Looking for startups working on building the world more efficiently? Here are a few options — including seven that have had corporate backing.
Those working in the construction sector will be the first to tell you that the industry is in desperate need of disruption.
Procurement and payments move too slowly, there are not enough skilled workers available and the macroeconomy is increasingly hostile to big projects. There’s a growing crop of startups working to change that, however, with ever more technologically-advanced solutions. Some are starting to get attention from corporate investors.
Below are 11 of the most exciting early-stage construction startups on the market that have raised money in the past year — including seven that have already found corporate backers.
COBOD is a Danish company at the centre of one of the more exciting growing segments in the construction sector: 3D construction printing. Having received an investment of undisclosed size from Cemex Ventures – the corporate venture capital arm of Mexican construction material supplier Cemex – in July, the pair have been working in partnership in which Cemex develops and produces specialised mortar and admixtures designed for construction printing through COBOD’s machines.
More recently, COBOD also struck a partnership earlier this month with construction company Orascom for 3D printing construction in Egypt.
An often overlooked bottleneck in many construction projects is the ability to pay suppliers and sub-contractors promptly so they don’t have to go out of pocket to do the work. Constrafor – a New York-based procurement platform with embedded financing – raised one of the largest seed rounds in recent memory, hauling in $100m in equity and debt funding in June
At the intersection of self-driving vehicles and construction lies Teleo, a company that retrofits heavy construction and mining equipment so that they can operate autonomously. Its series A round, which hauled in $12m in June, was co-led by F-Prime Capital, a subsidiary of Fidelity Investments. In an industry suffering from a skills shortage, automation will likely be in higher demand in years to come.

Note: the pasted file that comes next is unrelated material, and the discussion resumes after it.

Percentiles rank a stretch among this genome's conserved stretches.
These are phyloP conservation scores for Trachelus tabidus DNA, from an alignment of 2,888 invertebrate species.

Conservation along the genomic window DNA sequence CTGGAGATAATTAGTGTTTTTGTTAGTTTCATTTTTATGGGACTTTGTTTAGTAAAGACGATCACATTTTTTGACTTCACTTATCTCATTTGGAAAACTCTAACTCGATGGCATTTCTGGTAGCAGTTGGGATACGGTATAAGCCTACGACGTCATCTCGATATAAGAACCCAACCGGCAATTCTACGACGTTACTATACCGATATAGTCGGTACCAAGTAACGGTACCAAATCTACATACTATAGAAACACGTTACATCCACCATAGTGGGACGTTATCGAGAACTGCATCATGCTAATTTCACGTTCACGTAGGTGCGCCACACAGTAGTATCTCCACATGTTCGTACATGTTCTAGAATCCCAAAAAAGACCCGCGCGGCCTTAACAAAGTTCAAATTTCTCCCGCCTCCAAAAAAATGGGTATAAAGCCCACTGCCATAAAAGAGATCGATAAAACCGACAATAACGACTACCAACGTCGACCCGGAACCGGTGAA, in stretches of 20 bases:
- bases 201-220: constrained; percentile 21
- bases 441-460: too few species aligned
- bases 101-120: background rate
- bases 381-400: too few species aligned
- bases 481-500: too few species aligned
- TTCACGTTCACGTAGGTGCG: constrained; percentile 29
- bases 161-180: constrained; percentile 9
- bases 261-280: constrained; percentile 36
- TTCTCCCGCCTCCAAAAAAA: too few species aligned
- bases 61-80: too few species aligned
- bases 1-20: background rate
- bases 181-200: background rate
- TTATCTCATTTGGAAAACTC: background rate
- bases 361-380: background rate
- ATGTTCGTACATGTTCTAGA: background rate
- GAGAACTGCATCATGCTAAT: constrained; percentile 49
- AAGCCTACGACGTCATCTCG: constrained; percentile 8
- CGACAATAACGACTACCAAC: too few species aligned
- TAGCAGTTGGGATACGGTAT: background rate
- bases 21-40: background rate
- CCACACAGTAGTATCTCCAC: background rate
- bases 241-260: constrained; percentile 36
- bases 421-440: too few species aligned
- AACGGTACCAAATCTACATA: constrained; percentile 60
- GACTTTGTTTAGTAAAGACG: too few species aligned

Things can move slowly in the construction sector, including getting the necessary equipment. UK-based YardLink is a marketplace designed to speed up the procurement of building equipment relative to the normal rental process. Investors showed their confidence with $17.5m in series A funding last month.
For greenfield developers, even getting to the construction phase of a project means having to overcome numerous hurdles. LandTech is a UK-based startup that helps developers find viable off-market building sites, providing information on things such as the likelihood of getting planning approval and construction costs. Around this time last year, the company raised £42m ($46m) in series A funding, which it said it planned to use on doubling its headcount and expanding into overseas markets.
- Diamond Age
Just a few months after raising $8m in seed funding last year,which featured construction company Suffolk Construction, California-based Diamond Age raked in $50m in a March 2022 series A round to support its 3D printing and construction robot technology development. Its range of autonomous and robotic construction tools are designed to – in theory – replace up to half of the physical labour needed to put buildings up.
US-based Eyrus provides a platform through which construction companies can monitor every aspect of a job site, collecting and reporting real-time data on everything from workforce attendance to scheduling, safety and productivity. It raised $12m in a February series A round, in which software provider Autodesk joined other investors.
Another startup trying to make glacial construction payments more streamlined, San Francisco-based Handle.com secured $10m in series A funding in March, having increased its revenue by almost 500% in the preceding 12 months. The company, launched in 2018, counts the likes of U.S. Concrete and CRH/Oldcastle among its customers.
- Terra CO2 Technologies:
The $46m series A round hauled in by Terra CO2 Technology in June is a testament to the demand for sustainable materials in the construction business. The Colorado-based company produces low-carbon cement – the binding agent in concrete, which is itself the second most-used material on Earth apart from water – claiming its process has 70% fewer carbon emissions. Corporate investors in the series A round included co-leader LENx – a venturing arm of construction company Lennar – and mining company Rio Tinto.
Before anything can be built, it needs to be planned, and that carries a lot of potential for complication. Dallas-based TestFit provides software that lets developers, architects and general contractors easily visualise and change designs for a building site to assess feasibility and risk. With $20m in series A funding over the summer, the company, which was launched in 2016, brought its total funds raised to $22m.
There are several reasons why a building would need to get an assessment – it could be in the process of being sold, refinanced, repaired or damaged. In each case, it would typically require a person to do a lengthy and expensive assessment in which human error is likely. Massachusetts-based Hosta.ai is a platform designed to automate as much of this process as possible using artificial intelligence-powered spatial and material analysis using just photographs as input. The company was launched in 2020 and investors – including insurance providers USAA and The Cincinnati Insurance Company – poured in $11.5m by way of a series A round in November last year.